South Korea’s central bank warned Sunday that foreign capital could flee the country if eurozone debt woes spread into a banking crisis and the U.S. economy sharply slows.
“As uncertainty in global financial markets rises, there is a possibility that foreign capital flows will become unstable,” the Bank of Korea said in its semi-annual financial stability report.
“In particular, if the eurozone debt crisis hit the region’s banks, thereby accelerating their deleveraging, and the U.S. economy fast cools down, we cannot rule out a chance that foreign capital could leave Korea en masse.”
The report came as dimmer global economic outlooks and Europe’s sovereign debt crisis increased economic uncertainty, prompting investors to sell riskier assets, including Korean stocks.
At the height of the 2008 global financial crisis, South Korea suffered severe capital outflows and the local currency sharply fell against the dollar, even though the crisis did not originate from here.
Quantitative easing steps by the U.S. have led more liquidity to flow into emerging countries, pushing up currencies and stocks and sparking risks of high inflation.
The BOK said stock funds from Europe and the U.S. were withdrawn from South Korea in August and September when global financial markets underwent gyrations, hit by the first-ever credit downgrade of the U.S. and Europe’s sovereign strains. But foreigners still snapped up bonds in the Seoul markets, with the weight of their bondholding reaching 6.9 percent as of end-September.
The BOK warned that South Korea could undergo a sudden reversal of capital if the contagion of the eurozone debt crisis become serious.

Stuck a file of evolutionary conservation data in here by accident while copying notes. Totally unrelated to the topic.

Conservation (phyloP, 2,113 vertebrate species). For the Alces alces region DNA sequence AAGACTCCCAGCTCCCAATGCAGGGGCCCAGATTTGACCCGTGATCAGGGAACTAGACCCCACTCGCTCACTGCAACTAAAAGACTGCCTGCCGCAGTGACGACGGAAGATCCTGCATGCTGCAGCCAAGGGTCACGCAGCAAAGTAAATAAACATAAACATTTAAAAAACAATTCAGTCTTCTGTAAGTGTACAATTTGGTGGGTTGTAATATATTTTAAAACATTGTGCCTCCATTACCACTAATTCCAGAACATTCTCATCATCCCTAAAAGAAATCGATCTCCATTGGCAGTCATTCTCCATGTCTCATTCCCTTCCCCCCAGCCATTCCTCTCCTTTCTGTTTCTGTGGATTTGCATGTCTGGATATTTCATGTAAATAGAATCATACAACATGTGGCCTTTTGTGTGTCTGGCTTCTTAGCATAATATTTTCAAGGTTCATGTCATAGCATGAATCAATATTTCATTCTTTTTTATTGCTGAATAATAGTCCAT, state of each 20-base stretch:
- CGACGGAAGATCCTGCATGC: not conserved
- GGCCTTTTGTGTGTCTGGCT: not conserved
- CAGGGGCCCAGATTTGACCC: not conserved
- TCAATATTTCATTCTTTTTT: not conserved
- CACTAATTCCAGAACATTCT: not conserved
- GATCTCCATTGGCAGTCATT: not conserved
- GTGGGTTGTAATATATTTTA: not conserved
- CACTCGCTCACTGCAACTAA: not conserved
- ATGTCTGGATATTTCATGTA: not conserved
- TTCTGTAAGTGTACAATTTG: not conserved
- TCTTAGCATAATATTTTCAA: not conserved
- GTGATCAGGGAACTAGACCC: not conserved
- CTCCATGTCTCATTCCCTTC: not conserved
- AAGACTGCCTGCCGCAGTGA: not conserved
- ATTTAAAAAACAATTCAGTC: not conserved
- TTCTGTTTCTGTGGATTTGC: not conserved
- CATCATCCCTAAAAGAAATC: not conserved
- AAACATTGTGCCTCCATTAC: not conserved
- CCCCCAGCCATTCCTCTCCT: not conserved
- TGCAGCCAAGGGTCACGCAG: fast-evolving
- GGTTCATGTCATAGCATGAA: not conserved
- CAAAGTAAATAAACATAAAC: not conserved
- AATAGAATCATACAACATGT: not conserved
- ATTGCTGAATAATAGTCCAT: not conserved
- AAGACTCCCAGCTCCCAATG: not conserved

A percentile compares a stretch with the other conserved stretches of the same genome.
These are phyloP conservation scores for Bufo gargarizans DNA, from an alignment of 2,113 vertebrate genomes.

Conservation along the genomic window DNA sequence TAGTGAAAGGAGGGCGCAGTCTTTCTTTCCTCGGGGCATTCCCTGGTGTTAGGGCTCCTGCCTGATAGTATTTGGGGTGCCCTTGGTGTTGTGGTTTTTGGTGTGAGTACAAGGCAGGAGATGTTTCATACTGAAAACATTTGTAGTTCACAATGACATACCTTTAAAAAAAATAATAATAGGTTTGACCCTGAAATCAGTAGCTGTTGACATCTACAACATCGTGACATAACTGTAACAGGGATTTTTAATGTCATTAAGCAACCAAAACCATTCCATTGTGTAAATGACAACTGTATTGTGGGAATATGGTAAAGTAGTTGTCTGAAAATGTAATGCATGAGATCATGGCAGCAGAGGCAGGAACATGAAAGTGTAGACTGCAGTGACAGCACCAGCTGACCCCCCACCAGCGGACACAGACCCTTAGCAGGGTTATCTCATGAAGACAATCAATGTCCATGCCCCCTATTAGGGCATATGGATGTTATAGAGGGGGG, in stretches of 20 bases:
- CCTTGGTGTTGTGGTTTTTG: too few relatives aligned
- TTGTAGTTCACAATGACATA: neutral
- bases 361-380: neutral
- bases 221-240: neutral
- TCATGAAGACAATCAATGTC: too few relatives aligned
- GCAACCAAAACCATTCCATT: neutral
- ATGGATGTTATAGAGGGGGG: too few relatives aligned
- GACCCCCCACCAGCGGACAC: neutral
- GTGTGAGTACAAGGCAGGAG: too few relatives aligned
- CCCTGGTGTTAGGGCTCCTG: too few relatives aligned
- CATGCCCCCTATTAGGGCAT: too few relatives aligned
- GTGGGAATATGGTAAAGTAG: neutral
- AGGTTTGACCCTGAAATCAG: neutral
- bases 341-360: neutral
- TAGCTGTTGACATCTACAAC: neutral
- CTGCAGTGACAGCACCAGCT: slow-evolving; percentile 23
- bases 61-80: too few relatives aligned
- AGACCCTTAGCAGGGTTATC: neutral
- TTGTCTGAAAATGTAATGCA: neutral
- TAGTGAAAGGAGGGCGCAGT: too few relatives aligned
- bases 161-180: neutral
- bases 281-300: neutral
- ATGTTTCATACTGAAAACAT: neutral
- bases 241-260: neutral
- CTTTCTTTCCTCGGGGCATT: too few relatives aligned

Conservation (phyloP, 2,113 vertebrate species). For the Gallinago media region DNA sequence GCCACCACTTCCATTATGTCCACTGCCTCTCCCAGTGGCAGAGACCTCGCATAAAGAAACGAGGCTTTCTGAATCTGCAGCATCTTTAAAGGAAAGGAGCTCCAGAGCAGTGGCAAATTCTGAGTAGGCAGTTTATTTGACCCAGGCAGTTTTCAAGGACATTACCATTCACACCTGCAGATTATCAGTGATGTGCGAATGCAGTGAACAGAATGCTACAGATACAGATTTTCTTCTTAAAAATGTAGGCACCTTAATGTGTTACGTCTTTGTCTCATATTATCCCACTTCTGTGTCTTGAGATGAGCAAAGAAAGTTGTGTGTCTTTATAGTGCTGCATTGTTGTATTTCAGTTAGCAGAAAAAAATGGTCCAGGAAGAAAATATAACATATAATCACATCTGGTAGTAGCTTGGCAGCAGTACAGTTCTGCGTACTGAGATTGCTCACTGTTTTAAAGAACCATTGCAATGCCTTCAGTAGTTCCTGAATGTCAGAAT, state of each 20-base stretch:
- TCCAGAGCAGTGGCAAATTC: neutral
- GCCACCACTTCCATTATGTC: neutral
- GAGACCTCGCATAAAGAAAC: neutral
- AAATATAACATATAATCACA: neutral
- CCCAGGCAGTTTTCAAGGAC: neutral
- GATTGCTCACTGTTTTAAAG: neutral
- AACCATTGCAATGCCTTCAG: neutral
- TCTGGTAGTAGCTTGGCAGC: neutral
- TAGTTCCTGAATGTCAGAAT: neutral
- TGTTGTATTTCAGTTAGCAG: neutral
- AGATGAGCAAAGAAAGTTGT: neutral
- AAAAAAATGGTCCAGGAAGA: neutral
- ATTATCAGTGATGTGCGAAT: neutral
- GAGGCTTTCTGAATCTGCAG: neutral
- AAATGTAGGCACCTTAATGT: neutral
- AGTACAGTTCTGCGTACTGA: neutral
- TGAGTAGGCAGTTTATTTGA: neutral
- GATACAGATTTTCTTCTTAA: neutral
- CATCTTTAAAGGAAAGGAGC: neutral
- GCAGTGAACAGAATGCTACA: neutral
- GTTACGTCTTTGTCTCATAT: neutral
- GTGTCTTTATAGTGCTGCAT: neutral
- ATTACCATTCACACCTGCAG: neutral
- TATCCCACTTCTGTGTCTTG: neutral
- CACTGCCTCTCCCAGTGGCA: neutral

“Since the global financial crisis, South Korea has had larger foreign capital inflows than any emerging countries. The weight of funds from Europe and the U.S. also stayed at a high level,” the central bank said.
As of the end of September, stock funds from the U.S. and Europe amounted to $203.5 billion, accounting for 75.5 percent out of the total foreign stock funds. Their bond investment reached $40.1 billion, making up for 53.1 percent out of aggregate foreign bond funds.
The central bank added that local banks’ foreign currency borrowing could be rapidly recalled if Europe’s debt crisis intensified.
The spread of Europe’s sovereign crisis could deal a relatively heavy blow to South Korea as local banks’ foreign currency borrowing highly depends on European banks, it added. The BOK also noted that the ratio of local banks’ foreign currency borrowing against the economic output remained higher than that of other countries.
Meanwhile, the central bank said financial status of some local credit card firms are feared to deteriorate and they may face a liquidity crunch.
According to the central bank, 18 trillion won worth of bonds issued by credit card firms, or 52 percent of the total outstanding, were due to mature before the end of 2012.
“Credit card firms may face liquidity shortage in times of economic downturn, as financial institutions move to collect their lendings to card issuers,” the central bank said.